This mobile payments ETF has had to work harder than usual in 2020 despite a boom in cashless transactions
The ETFMG Prime Mobile Payments ETF [IPAY] has had to work harder than usual to gain alpha so far in 2020. After starting the year at $49.70, it was at $52.34 as of the end of July.
The mobile payments focused fund reached a high point of $55.22 in mid-February before the mid-March COVID-19-induced plunge took it to as low as $31.51.
However, the ETFMG Prime Mobile Payments ETF —a benchmark for investors looking to benefit from growth in the mobile and electronic payments industry — has gradually recovered from the sell-off.
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Digital payments boom
Amid global lockdowns, consumers and businesses are increasingly shunning cash and credit cards, as they turn to online and digital solutions.
As a result, the ETFMG Prime Mobile Payments ETF has $718.86m in net assets and a daily total return of 2.19% year-to-date.
During the past six years through to 30 June, ETFMG’s mobile payments ETF has gained almost 69%, according to analysis by the Financial Advisor, compared with a nearly 34% gain for the Schwab US Broad Market ETF [SCHB].
The IPAY ETF was first launched on 15 July 2015 by ETF Managers Group to focus specifically on the credit card network, payments infrastructure and software services, payment processing services and payment solutions market, such as smartcards, prepaid cards and virtual wallets.
It has 42 holdings including in PayPal Holdings [PYPL], which has the largest weighting at 7.04%, Square [SQ] (5.97%), Fidelity National Information Services [FIS] (5.95%), Mastercard [MA](5.77%), Fiserv [FISV] (5.54%), and Visa [V] (5.52%).
As its biggest holding, PayPal has been a real breadwinner. PayPal’s share price jumped from $109.47 at the start of 2020 to $196.07 on 31 July as the pandemic boosts e-commerce sales.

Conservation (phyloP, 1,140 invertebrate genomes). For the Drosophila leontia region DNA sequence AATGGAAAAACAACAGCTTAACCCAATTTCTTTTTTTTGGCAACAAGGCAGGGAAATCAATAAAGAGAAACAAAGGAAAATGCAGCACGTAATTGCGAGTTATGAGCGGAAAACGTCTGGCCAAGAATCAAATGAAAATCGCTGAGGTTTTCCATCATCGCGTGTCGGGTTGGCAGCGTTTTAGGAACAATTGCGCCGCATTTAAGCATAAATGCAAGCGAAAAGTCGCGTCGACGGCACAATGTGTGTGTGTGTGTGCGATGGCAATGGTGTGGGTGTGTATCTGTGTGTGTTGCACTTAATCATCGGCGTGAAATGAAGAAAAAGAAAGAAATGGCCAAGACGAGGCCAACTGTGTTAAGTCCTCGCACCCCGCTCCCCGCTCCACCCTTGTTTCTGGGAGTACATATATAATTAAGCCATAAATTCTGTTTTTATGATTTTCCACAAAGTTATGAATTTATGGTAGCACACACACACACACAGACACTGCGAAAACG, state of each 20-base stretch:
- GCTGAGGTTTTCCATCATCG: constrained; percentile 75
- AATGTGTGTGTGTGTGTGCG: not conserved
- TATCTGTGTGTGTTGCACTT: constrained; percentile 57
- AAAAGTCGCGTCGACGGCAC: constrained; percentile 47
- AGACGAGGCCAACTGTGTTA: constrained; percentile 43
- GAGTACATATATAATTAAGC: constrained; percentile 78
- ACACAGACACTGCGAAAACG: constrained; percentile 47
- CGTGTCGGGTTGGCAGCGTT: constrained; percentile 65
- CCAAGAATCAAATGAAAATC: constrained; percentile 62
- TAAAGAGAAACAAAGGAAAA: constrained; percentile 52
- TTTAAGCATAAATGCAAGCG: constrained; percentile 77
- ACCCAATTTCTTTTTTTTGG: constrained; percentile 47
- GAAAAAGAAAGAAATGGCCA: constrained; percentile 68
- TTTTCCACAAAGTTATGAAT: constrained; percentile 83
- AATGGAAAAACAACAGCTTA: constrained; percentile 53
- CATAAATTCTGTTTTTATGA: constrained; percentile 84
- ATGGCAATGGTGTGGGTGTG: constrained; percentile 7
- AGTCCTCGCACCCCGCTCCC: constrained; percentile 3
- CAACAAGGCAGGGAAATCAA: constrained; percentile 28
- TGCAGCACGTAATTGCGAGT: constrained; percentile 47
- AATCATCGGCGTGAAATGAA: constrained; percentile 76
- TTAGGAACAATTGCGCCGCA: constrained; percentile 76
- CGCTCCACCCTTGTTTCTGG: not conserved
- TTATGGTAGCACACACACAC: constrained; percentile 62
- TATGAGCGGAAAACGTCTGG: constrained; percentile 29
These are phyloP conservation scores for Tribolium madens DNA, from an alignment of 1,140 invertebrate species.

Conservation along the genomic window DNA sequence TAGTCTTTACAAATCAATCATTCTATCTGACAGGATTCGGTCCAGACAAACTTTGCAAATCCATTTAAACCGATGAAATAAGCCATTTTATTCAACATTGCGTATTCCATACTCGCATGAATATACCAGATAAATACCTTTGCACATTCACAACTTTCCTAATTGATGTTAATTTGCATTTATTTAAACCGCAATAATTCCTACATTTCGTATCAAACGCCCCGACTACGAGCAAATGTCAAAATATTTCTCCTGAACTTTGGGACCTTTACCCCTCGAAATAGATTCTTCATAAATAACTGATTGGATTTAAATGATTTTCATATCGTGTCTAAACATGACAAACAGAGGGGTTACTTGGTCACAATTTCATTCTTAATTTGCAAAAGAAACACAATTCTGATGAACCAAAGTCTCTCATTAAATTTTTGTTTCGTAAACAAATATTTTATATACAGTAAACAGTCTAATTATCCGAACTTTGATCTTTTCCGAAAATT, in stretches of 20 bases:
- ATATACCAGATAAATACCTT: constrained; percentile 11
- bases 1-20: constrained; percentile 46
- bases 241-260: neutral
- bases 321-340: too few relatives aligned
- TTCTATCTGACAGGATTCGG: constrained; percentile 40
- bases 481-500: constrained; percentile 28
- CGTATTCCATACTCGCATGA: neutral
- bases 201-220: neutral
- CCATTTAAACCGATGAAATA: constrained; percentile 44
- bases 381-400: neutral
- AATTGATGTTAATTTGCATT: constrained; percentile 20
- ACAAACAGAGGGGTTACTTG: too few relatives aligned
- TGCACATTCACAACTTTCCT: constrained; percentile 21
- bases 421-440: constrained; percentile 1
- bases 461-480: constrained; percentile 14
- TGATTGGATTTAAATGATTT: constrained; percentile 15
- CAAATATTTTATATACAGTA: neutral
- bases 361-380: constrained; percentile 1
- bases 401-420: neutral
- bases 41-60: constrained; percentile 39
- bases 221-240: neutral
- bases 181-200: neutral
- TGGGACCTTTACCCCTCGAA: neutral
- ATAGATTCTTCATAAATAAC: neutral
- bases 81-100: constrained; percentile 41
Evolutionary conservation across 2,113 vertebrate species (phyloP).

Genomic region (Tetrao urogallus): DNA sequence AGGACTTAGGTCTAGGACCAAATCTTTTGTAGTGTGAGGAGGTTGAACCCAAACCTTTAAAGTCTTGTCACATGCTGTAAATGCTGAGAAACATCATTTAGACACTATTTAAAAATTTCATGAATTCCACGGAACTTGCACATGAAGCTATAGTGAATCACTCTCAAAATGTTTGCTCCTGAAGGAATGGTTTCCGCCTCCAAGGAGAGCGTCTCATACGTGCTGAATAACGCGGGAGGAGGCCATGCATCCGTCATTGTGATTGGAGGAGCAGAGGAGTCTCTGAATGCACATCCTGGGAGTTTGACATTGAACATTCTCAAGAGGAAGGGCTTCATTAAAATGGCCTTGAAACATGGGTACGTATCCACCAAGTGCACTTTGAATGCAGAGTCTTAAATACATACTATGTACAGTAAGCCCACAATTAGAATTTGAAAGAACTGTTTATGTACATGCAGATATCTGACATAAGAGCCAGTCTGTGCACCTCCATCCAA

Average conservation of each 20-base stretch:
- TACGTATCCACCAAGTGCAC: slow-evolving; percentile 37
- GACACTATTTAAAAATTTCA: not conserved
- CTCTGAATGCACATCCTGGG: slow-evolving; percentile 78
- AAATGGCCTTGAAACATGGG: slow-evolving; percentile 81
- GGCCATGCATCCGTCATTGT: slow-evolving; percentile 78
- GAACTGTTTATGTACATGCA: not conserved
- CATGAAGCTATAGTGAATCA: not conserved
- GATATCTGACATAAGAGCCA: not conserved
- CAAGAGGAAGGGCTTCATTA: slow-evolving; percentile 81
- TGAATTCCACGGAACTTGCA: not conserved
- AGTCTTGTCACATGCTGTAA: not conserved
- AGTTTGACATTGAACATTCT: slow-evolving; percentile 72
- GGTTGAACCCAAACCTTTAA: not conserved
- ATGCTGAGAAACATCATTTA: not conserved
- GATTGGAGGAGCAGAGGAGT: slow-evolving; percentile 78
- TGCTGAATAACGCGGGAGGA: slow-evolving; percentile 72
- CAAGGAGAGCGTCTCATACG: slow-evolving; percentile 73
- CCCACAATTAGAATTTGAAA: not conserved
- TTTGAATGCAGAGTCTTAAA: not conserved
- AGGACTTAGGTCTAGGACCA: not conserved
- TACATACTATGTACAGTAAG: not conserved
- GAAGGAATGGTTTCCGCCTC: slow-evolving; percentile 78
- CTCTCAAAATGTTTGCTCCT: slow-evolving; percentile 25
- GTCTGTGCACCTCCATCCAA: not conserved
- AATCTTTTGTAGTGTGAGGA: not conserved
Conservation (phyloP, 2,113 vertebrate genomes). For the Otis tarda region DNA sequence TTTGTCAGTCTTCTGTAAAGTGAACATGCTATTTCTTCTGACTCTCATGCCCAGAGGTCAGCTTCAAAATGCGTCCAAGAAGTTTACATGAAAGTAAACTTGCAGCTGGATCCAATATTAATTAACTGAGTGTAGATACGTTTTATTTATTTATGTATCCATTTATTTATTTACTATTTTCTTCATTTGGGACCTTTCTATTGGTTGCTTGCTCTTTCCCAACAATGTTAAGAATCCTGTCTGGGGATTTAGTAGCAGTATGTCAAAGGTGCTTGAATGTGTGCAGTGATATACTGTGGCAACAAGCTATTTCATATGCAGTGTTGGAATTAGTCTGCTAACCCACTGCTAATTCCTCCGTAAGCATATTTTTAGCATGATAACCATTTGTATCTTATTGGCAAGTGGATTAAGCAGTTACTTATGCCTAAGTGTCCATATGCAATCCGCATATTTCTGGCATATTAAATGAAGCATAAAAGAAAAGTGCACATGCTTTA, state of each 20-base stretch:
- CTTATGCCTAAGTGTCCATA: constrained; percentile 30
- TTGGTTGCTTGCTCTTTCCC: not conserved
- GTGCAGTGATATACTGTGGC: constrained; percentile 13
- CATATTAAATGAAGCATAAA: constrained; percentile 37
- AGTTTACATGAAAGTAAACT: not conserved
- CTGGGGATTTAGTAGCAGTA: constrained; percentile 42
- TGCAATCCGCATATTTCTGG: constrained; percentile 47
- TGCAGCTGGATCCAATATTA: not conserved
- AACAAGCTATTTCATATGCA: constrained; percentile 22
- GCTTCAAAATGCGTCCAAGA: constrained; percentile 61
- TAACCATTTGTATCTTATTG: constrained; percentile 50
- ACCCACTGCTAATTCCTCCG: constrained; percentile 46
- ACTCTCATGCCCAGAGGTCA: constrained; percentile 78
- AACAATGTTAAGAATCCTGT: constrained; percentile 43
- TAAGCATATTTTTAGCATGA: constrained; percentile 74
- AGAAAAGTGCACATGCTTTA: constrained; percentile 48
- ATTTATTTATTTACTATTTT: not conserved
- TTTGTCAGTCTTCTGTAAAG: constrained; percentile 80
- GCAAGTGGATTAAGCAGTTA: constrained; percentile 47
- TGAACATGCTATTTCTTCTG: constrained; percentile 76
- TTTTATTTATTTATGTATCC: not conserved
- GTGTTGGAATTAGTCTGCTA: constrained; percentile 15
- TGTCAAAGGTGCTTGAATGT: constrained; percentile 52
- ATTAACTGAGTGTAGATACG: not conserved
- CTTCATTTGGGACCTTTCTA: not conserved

For its second-quarter results, the company posted a 15% rise in revenue to $2.65bn as well as an 11% hike in earnings to $0.36 per share. Total payment volumes rose 29% to $86bn.
PayPal said it was planning for even more growth, as it invests in developing QR codes for services in-store and new digital wallets features such as rewards and subscription management and international growth.
Another of the ETF’s major holdings, Square has also been boosted by the accelerating shift towards cashless transactions, particularly via its mobile payment service Cash App. Square’s share price has more than doubled to $129.85 so far in 2020.
However, the other key holdings have been flatter. Fiserv’s stock is down 13% YTD, while shares in both Fidelity and Mastercard are only up 5% and 3%, respectively.
Of the main holdings, according to Market Screener, all have buy ratings apart from Square, which has a consensus hold rating.
A diversified approach to the mobile payments theme
The global mobile payment market will likely soar from $601bn in 2016 to $4.57bn by 2023, according to a Valuates report.
During the pandemic, the focus has been on customer convenience and so having the proper payments options is important to small businesses, Josh Enomoto wrote recently in InvestorPlace.
However, if this growth is subject to only pure payment stocks like PayPal and Square, it is possible to have a portfolio that doesn’t have to incorporate credit card giants such as Mastercard and Visa.
“The fund is easy to replicate with individual stocks and doesn’t appear to justify a 0.75% expense ratio,” Ben Strubel, president and portfolio manager of Strubel Investment Management, wrote in Seeking Alpha.
Despite the annual fee, there is a case to say that having diversified exposure to the payments space is a solid long-term investment.
“When we go out to dinner again, I will be with a group of friends where one will pay the bill and the rest of us will Venmo [PayPal’s Digital Wallet] our share. Clearly, we want to own this mobile payments theme” – Dan Russo, a chief market strategist
“When we go out to dinner again, I will be with a group of friends where one will pay the bill and the rest of us will Venmo [PayPal’s Digital Wallet] our share. Clearly, we want to own this mobile payments theme,” Dan Russo, a chief market strategist, wrote in Chaikin Analytics.
COVID-19 has accelerated many trends, but one of its biggest legacies may be the death of cash and as such, it may pay to move with the times.
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